IBM Listens In On Wave-Power Noise Issue

There are myriad environmental issues raised by marine-power development – the group Oregon Anglers outlined more than a dozen when it weighed in [PDF] on a proposed U.S. licensing process for hydrokinetic pilot projects. The good news is that the industry appears to be working to understand and ameliorate one of the key threats – underwater noise – with a new research project in Ireland.

IBM and Sustainable Energy Authority Ireland (SEAI) have teamed up to use “real-time streaming analytics for monitoring underwater noise” generated from wave power devices to help them understand and minimize the environmental impact.

image via IBM/Ocean Energy

IBM said the system will consist of sensing platforms, a communications infrastructure and advanced stream analytics that use cloud computing. The company has already been doing research at the first test site, in Galway Bay, which has been part of a collaboration involving IBM Research and the Marine Institute Ireland to monitor wave conditions, acoustics, marine life and pollution levels in and around the bay.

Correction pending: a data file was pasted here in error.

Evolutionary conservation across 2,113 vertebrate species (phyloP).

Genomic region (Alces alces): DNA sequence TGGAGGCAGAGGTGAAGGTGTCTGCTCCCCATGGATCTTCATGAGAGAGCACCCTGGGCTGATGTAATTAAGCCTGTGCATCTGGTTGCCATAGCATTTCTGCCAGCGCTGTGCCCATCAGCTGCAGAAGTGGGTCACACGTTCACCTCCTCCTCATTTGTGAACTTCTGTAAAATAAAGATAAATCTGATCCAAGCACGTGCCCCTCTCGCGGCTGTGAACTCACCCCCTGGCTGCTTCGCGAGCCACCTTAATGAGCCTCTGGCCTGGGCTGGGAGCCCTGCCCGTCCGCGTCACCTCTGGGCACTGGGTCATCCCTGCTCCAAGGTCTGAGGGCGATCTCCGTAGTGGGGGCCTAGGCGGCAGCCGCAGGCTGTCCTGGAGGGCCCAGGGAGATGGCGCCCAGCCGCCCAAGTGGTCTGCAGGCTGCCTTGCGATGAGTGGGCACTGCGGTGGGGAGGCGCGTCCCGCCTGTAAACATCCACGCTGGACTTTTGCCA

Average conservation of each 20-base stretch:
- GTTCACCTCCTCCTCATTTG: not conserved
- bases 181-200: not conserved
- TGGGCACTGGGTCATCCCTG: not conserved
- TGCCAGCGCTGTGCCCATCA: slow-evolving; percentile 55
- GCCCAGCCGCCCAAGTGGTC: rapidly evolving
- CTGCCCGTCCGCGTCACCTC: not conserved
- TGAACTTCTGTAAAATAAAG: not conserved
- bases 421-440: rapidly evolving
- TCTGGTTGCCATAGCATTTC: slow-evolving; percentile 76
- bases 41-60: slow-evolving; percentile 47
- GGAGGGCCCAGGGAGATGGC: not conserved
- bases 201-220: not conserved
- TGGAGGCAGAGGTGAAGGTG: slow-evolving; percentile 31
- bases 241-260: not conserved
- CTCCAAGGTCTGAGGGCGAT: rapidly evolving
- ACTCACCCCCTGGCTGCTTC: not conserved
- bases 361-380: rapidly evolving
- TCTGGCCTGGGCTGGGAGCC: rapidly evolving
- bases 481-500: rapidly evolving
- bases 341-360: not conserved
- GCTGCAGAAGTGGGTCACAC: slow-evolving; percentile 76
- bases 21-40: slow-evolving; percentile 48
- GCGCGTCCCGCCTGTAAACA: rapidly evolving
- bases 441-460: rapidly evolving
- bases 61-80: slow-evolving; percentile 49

In addition, “Development of a full scale, grid connected test site on the west coast of Ireland near Belmullet, County Mayo, is under way,” IBM said. “Teams from IBM Research & Development-Ireland and SEAI will work closely with Ireland’s Marine Institute, which is providing extensive technical marine services support at both sites.”

When the system is up and running, it will give researchers “one of the largest continuous collections of underwater acoustic data ever captured,” IBM said. The hope is that scientists and  regulatory agencies can then use the information “to develop standards and reporting, benefitting marine environmental agencies as well as industries including renewable energy, shipping, and offshore oil and gas.”

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Pete Danko is a writer and editor based in Portland, Oregon. His work has appeared in Breaking Energy, National Geographic's Energy Blog, The New York Times, San Francisco Chronicle and elsewhere.

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